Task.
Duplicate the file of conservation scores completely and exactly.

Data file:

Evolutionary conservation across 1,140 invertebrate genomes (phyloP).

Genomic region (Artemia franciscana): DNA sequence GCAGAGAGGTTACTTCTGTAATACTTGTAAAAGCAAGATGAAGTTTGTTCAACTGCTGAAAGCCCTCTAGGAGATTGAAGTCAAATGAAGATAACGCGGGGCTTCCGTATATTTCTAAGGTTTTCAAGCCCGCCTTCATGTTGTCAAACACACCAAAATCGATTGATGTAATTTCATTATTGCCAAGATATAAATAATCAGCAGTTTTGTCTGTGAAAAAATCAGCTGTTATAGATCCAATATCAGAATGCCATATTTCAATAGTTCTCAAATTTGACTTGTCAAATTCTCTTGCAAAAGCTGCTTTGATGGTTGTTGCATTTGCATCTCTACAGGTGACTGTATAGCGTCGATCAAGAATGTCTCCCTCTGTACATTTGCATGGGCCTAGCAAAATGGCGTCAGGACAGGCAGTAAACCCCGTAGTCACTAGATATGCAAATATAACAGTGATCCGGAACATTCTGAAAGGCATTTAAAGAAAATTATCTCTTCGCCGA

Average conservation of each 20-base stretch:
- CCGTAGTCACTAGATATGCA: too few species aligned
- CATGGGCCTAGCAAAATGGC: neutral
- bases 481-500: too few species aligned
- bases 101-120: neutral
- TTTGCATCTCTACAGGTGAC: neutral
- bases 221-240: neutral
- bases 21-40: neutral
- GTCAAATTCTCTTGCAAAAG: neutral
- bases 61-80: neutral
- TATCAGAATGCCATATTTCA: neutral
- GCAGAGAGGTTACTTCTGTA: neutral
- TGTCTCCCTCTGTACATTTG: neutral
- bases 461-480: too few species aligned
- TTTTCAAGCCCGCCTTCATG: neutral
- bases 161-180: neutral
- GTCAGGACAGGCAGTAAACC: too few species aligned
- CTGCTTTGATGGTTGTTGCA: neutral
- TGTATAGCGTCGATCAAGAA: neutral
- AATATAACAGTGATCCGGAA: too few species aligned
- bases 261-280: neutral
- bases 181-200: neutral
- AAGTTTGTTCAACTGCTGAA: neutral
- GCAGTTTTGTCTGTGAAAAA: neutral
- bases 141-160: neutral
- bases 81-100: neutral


Evolutionary conservation across 1,140 invertebrate genomes (phyloP).

Genomic region (Artemia franciscana): DNA sequence GCAGAGAGGTTACTTCTGTAATACTTGTAAAAGCAAGATGAAGTTTGTTCAACTGCTGAAAGCCCTCTAGGAGATTGAAGTCAAATGAAGATAACGCGGGGCTTCCGTATATTTCTAAGGTTTTCAAGCCCGCCTTCATGTTGTCAAACACACCAAAATCGATTGATGTAATTTCATTATTGCCAAGATATAAATAATCAGCAGTTTTGTCTGTGAAAAAATCAGCTGTTATAGATCCAATATCAGAATGCCATATTTCAATAGTTCTCAAATTTGACTTGTCAAATTCTCTTGCAAAAGCTGCTTTGATGGTTGTTGCATTTGCATCTCTACAGGTGACTGTATAGCGTCGATCAAGAATGTCTCCCTCTGTACATTTGCATGGGCCTAGCAAAATGGCGTCAGGACAGGCAGTAAACCCCGTAGTCACTAGATATGCAAATATAACAGTGATCCGGAACATTCTGAAAGGCATTTAAAGAAAATTATCTCTTCGCCGA

Average conservation of each 20-base stretch:
- CCGTAGTCACTAGATATGCA: too few species aligned
- CATGGGCCTAGCAAAATGGC: neutral
- bases 481-500: too few species aligned
- bases 101-120: neutral
- TTTGCATCTCTACAGGTGAC: neutral
- bases 221-240: neutral
- bases 21-40: neutral
- GTCAAATTCTCTTGCAAAAG: neutral
- bases 61-80: neutral
- TATCAGAATGCCATATTTCA: neutral
- GCAGAGAGGTTACTTCTGTA: neutral
- TGTCTCCCTCTGTACATTTG: neutral
- bases 461-480: too few species aligned
- TTTTCAAGCCCGCCTTCATG: neutral
- bases 161-180: neutral
- GTCAGGACAGGCAGTAAACC: too few species aligned
- CTGCTTTGATGGTTGTTGCA: neutral
- TGTATAGCGTCGATCAAGAA: neutral
- AATATAACAGTGATCCGGAA: too few species aligned
- bases 261-280: neutral
- bases 181-200: neutral
- AAGTTTGTTCAACTGCTGAA: neutral
- GCAGTTTTGTCTGTGAAAAA: neutral
- bases 141-160: neutral
- bases 81-100: neutral